The Baha'i Faith & Religious Freedom of Conscience

From: <>
Subject: Re: The root of the problem (was Re: Baha'u'llah's grammer and Mahdi's gwammer)
Date: Tuesday, September 07, 1999 2:06 AM

  "David Fiorito and Jennifer Spotila" <> wrote:
> If I independently investigate the postulation the Baha'u'llah speaks
>with Divine authority and I reach the conclusion that He does how am I
>supposed to disregard His writings in favor of my own interpretation?
Because other than very specific areas of the Law, Baha'u'llah gives
you the right to do so. Read the Kitab-i-Iqan. And how would a given
conclusion necessarily disregard or negate His Writings? It would be a
highly narrow, circumscribed view of the nature of Revelation to argue
that it is. The range and scope of what He says is so infinitely vast
in any given context, that a multiple and plurality of conclusionary
applications are possible at any given time (so long as they are not
touted as being authoritative). This is the difference between seeing
progressive Revelation also applicable in the domain of our
understanding of the Book, and one that sees it only in one domain
(i.e. history) and insists the Book is closed until further notice.
It's the difference between holding to a Logos that is forever active
and immanent and engaging with and within us, and one who has no real
connection to it other than in a peripherally superficial way.
> To me once an investigation has reached a conclusion and the Truth is
>found then all you are left with is the duty to obey and the duty to
>retest your conclusion, but not to disregard some ordinance that you
That's assuming that any given conclusion is a once and for all, one
time-only affair, static and immutable from further understanding(s) or
refinement or fluidity. And who is saying that an ordinance has been
disregarded? Any ordinace itself (because of its spiritual Divine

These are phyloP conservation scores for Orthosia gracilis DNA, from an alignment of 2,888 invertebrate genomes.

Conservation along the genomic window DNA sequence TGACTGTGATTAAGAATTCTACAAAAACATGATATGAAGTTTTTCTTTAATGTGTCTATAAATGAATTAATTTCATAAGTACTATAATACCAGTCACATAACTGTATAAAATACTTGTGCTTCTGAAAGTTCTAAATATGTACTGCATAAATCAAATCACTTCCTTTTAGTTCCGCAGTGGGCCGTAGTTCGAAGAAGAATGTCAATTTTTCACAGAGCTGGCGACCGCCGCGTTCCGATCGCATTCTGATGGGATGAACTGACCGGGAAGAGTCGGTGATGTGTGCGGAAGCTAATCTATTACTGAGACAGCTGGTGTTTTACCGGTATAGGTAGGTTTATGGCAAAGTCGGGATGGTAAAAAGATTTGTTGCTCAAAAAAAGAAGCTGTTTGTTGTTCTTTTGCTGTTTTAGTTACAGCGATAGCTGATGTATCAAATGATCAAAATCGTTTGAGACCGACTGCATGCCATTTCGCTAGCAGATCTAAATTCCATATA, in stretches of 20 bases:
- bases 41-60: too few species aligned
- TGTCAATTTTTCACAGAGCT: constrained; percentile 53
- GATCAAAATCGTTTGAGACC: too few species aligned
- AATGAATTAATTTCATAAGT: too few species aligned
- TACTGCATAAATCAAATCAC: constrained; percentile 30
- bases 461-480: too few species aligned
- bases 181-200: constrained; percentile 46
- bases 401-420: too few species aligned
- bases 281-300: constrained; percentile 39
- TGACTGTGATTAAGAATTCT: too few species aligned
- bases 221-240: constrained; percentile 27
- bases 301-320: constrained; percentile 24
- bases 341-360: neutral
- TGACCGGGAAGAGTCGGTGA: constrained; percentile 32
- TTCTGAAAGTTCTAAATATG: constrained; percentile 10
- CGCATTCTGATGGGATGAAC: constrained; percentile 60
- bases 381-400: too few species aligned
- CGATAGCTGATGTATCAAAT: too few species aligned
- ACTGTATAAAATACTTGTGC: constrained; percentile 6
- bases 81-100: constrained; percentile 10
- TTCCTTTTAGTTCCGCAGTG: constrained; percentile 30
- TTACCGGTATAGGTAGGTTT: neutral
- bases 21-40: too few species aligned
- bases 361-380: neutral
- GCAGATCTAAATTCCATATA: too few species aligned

nature) has a vast applicational range. But if a conclusion is skewed,
it is skewed (no matter where the motivating premises derive from -
albeit that does not negate the underlying principle itself, i.e.
ordinance). No amount of justification is going to make it otherwise.
And certainly Baha'u'llah never meant "rida" (acquiescence) to imply
some sort of blind obediance or sheepish abeyance. That's Calvinism,
ultra-montanist Roman Catholicism, usuli Twelver Shi'ism, but
definitely *not* Baha'u'llah.
> If one  does not agree with Baha'u'llah how can that person possibly
>be a Baha'i?
This is a serious non sequitor. A fallacy of reasoning. The premises
you seem to be setting out to justify in your conclusion are not borne
out by facts in the world. And it also happens to be a red herring
easily refutable. You're claiming that anyone who does not subscribe to
a particularly closed hermenuetical vision of the Baha'i religion is
ipso facto not a Baha'i. Baha'u'llah Himself already challenged that
notion implicitly in the Aqdas, Iqan, his Tablet to Jamal Borujerdi and
> Independent investigation of the truth does not mean constantly
>challenging authority and having things your own way.
Again a non sequitor. It's not simply a matter of someone having their
own way or challenging authority for its own sake. Independent
investigation of truth entails that it be unfettered and not fettered;
unbound, not bound. Meaning, you follow the line of investigation
wherever it might lead. If it be fettered as many fundamentalists would
have us believe (doesn't matter what religion they belong to), then
it's not an independent investigation of truth, but something else. So
if it's something else (or, since there's failure to apply the
unfettered standard to the quest), why call it 'independent' or an
'investigation', let alone of the truth. The type of pseudo-reasoning
that is being called independent investigation of the truth by some
within the Baha'i public sphere these days is in reality some sort of
vacuous tautological doublespeak which does not care to think outside
of its own narrow framework or paradigms. It sets out to demonstrate
that which is already known to it, or rather that which it already has
demonstrated to/and for itself. Now, how would this make it the same
independent investigation of the truth of the sort lauded by
Baha'u'llah? It simply isn't.
>  It means deciding for yourself
> and living with the consequences of your decision.
So what's the problem?
Regards, Nima
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